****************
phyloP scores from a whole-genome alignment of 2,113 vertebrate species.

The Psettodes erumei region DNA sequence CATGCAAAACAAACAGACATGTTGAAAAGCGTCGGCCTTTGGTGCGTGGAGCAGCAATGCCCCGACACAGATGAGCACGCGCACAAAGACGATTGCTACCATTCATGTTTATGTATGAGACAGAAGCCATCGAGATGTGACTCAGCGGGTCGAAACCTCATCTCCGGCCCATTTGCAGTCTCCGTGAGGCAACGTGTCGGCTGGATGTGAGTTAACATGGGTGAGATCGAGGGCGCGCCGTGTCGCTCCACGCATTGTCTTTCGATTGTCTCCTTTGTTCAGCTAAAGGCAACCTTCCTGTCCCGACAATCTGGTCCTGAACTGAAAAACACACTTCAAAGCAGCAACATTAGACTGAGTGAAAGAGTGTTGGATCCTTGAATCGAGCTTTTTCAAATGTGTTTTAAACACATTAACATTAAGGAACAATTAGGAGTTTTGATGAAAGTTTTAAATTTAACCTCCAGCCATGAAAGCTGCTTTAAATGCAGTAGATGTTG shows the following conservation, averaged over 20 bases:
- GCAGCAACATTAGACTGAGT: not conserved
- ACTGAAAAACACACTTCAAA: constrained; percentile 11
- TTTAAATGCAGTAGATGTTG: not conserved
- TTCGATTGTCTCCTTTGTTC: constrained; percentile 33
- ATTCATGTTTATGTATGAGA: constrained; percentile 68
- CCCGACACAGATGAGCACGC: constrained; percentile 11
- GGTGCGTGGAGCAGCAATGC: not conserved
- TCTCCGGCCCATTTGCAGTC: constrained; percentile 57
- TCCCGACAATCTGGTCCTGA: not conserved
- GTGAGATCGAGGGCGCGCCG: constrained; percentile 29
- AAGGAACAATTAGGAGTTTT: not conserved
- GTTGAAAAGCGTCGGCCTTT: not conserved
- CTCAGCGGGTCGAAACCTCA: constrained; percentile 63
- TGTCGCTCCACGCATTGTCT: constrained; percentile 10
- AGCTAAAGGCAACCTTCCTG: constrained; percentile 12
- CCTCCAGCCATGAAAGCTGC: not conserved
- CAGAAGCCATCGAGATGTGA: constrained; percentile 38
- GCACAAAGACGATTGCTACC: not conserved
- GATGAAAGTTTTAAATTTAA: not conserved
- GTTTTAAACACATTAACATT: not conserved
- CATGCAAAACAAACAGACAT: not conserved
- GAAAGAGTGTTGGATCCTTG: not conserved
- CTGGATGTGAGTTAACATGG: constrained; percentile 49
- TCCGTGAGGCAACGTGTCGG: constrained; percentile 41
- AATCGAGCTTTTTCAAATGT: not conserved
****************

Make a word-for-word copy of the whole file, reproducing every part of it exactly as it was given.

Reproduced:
phyloP scores from a whole-genome alignment of 2,113 vertebrate species.

The Psettodes erumei region DNA sequence CATGCAAAACAAACAGACATGTTGAAAAGCGTCGGCCTTTGGTGCGTGGAGCAGCAATGCCCCGACACAGATGAGCACGCGCACAAAGACGATTGCTACCATTCATGTTTATGTATGAGACAGAAGCCATCGAGATGTGACTCAGCGGGTCGAAACCTCATCTCCGGCCCATTTGCAGTCTCCGTGAGGCAACGTGTCGGCTGGATGTGAGTTAACATGGGTGAGATCGAGGGCGCGCCGTGTCGCTCCACGCATTGTCTTTCGATTGTCTCCTTTGTTCAGCTAAAGGCAACCTTCCTGTCCCGACAATCTGGTCCTGAACTGAAAAACACACTTCAAAGCAGCAACATTAGACTGAGTGAAAGAGTGTTGGATCCTTGAATCGAGCTTTTTCAAATGTGTTTTAAACACATTAACATTAAGGAACAATTAGGAGTTTTGATGAAAGTTTTAAATTTAACCTCCAGCCATGAAAGCTGCTTTAAATGCAGTAGATGTTG shows the following conservation, averaged over 20 bases:
- GCAGCAACATTAGACTGAGT: not conserved
- ACTGAAAAACACACTTCAAA: constrained; percentile 11
- TTTAAATGCAGTAGATGTTG: not conserved
- TTCGATTGTCTCCTTTGTTC: constrained; percentile 33
- ATTCATGTTTATGTATGAGA: constrained; percentile 68
- CCCGACACAGATGAGCACGC: constrained; percentile 11
- GGTGCGTGGAGCAGCAATGC: not conserved
- TCTCCGGCCCATTTGCAGTC: constrained; percentile 57
- TCCCGACAATCTGGTCCTGA: not conserved
- GTGAGATCGAGGGCGCGCCG: constrained; percentile 29
- AAGGAACAATTAGGAGTTTT: not conserved
- GTTGAAAAGCGTCGGCCTTT: not conserved
- CTCAGCGGGTCGAAACCTCA: constrained; percentile 63
- TGTCGCTCCACGCATTGTCT: constrained; percentile 10
- AGCTAAAGGCAACCTTCCTG: constrained; percentile 12
- CCTCCAGCCATGAAAGCTGC: not conserved
- CAGAAGCCATCGAGATGTGA: constrained; percentile 38
- GCACAAAGACGATTGCTACC: not conserved
- GATGAAAGTTTTAAATTTAA: not conserved
- GTTTTAAACACATTAACATT: not conserved
- CATGCAAAACAAACAGACAT: not conserved
- GAAAGAGTGTTGGATCCTTG: not conserved
- CTGGATGTGAGTTAACATGG: constrained; percentile 49
- TCCGTGAGGCAACGTGTCGG: constrained; percentile 41
- AATCGAGCTTTTTCAAATGT: not conserved